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Polyfluorinated and Perfluorinated Chemicals (PFCs)

Polyfluorinated and perfluorinated chemicals (PFCs), also known as perfluorinated tensides (PFTs), are carbon chains of various lengths where the hydrogen atoms are either completely (perfluorinated) or partially (polyfluorinated) replaced with fluorine atoms. Since these compounds are very stable, products containing PFCs have a high degree of thermal and chemical stability and are repellant to dirt, staining, fat, oil, and water. Since 1966, this substance group has been used for numerous applications, such as inks, lacquers, lubricants, leather coatings, paper, and textiles, among others. In the 1960's, the American company 3M introduced the first foam extinguishing agent to the market (AFFF, or aqueous film forming foam), which contained perfluorooctane sulfonate (PFOS) in order to achieve the desired properties that would allow the generation of water film.

There are very few differences in opinion concerning the usefulness of these com­pounds in the various fields of application. However, the potential danger of this class of substances makes it necessary to debate the usage of PFCs in technical fields.

PFCs do not naturally occur in the environment. Neither bacterial processes nor light, water, or air contribute to the decomposition of this substance group. Therefore, PFCs remain in the environment for a very long time and are spread globally through rivers, seas, and the air. PFCs have even been detected in ice and organisms in the Arctic. Disposal is currently only possible by incinerating the ma­terials at high temperatures with a flue gas purification system attached.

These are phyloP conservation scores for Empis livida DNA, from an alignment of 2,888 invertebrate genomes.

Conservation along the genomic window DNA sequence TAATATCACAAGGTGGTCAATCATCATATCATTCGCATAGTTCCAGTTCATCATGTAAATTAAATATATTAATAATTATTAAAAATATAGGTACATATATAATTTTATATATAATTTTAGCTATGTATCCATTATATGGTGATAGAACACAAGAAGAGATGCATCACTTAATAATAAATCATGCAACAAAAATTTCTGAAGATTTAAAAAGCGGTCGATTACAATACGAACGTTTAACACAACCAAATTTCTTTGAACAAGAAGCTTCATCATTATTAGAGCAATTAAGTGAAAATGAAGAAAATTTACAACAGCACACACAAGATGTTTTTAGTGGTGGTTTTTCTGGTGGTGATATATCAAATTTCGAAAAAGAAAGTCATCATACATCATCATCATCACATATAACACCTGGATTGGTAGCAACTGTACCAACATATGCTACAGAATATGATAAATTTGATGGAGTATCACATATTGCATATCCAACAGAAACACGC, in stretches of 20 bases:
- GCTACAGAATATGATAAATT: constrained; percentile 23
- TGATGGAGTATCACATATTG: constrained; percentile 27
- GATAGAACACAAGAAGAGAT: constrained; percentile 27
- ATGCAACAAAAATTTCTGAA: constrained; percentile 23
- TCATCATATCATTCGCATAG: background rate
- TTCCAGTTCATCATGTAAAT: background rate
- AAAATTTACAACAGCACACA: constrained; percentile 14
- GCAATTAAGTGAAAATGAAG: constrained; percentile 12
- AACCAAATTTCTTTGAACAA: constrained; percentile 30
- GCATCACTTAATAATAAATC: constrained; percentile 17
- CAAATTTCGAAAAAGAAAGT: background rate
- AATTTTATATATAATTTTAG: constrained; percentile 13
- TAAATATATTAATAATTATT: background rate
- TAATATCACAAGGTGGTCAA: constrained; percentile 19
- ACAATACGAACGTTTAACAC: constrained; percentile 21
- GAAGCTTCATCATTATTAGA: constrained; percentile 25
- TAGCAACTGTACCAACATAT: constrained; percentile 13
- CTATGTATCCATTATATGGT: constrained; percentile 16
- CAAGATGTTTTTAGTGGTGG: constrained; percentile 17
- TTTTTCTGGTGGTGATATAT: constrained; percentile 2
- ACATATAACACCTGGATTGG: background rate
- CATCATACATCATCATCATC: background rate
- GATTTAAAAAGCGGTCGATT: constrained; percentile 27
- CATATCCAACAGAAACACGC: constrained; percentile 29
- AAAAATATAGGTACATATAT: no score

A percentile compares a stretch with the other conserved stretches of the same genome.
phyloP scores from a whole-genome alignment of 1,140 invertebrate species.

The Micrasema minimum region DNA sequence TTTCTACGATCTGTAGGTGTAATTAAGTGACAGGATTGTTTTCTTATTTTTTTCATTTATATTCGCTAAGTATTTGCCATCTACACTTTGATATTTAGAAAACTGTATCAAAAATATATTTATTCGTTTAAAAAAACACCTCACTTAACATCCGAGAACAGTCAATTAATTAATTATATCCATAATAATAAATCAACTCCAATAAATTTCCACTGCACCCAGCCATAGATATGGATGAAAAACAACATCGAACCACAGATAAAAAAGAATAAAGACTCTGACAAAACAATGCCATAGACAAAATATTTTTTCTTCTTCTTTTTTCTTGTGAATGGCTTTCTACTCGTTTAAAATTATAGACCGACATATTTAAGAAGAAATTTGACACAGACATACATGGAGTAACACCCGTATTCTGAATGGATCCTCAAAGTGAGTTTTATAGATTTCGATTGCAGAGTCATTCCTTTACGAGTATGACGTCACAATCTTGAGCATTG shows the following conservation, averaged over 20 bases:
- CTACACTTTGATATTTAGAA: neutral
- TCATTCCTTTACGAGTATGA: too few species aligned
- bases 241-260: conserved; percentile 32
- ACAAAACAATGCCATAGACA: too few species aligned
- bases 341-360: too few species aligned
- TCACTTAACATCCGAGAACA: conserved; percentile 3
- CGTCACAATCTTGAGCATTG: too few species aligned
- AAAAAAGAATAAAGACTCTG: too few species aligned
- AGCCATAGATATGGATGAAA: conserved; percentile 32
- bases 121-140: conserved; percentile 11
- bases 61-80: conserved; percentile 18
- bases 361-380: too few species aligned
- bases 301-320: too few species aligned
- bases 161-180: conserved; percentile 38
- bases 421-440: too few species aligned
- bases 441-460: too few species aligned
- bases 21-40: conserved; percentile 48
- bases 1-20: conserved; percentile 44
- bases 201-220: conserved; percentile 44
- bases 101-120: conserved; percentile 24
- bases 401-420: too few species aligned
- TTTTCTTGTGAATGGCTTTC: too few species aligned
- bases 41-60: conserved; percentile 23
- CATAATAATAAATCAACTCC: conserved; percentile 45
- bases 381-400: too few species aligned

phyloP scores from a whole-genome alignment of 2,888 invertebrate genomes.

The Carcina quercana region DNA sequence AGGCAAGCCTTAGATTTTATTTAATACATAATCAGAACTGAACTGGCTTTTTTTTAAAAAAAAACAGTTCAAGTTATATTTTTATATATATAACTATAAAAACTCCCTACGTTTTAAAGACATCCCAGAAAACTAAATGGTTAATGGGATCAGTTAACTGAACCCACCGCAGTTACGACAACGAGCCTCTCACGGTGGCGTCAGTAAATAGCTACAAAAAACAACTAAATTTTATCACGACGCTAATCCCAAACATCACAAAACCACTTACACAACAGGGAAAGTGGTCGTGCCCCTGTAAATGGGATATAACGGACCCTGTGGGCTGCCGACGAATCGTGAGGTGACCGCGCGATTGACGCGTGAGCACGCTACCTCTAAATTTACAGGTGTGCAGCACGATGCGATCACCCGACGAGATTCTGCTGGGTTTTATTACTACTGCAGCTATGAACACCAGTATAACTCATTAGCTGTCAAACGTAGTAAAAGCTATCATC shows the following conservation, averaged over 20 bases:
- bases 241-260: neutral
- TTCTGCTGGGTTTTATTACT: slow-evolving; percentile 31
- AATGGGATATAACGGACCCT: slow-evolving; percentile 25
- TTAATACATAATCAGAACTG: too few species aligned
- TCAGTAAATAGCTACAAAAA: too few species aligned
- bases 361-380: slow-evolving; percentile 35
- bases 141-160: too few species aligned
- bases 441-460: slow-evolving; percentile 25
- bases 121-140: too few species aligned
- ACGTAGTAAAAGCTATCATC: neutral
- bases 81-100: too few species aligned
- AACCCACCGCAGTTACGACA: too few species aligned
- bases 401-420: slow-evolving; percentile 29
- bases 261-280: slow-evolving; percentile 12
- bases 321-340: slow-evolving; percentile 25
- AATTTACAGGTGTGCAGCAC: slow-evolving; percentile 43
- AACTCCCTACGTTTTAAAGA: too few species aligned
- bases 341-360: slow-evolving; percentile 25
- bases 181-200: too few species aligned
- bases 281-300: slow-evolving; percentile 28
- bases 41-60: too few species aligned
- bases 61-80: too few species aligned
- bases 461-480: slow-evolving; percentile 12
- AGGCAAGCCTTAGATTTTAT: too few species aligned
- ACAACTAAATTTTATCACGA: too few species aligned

In 2009, at the Stockholm Convention (LINK), PFOS was defined as a "PBT-Sub­stance" (persistent, bioaccumulative, and toxic) and added to the list of POPs (persistent organic pollutants). PFCs form bonds with proteins in the human body. In animal tests, they were shown to promote or cause cancer, and they are sus­pected of inhibiting reproduction. In 2010, the OSPAR commission (responsible for everything that is introduced into, sunk, or dumped into the North Sea or the North Atlantic), defined 17 PFCs that pose a threat to the aquatic and marine environment, which are widespread in one or more marine habitats and thus also pose a danger of being introduced into the food chain.

For years, the GBA Group has possessed expertise in the field of ana­lyzing PFCs as well as some substitutes, i.e. fluorotelomers, in matrices such as water, wastewater, soil, extinguishing foam, and biota. Contact us if you have any questions about this topic.



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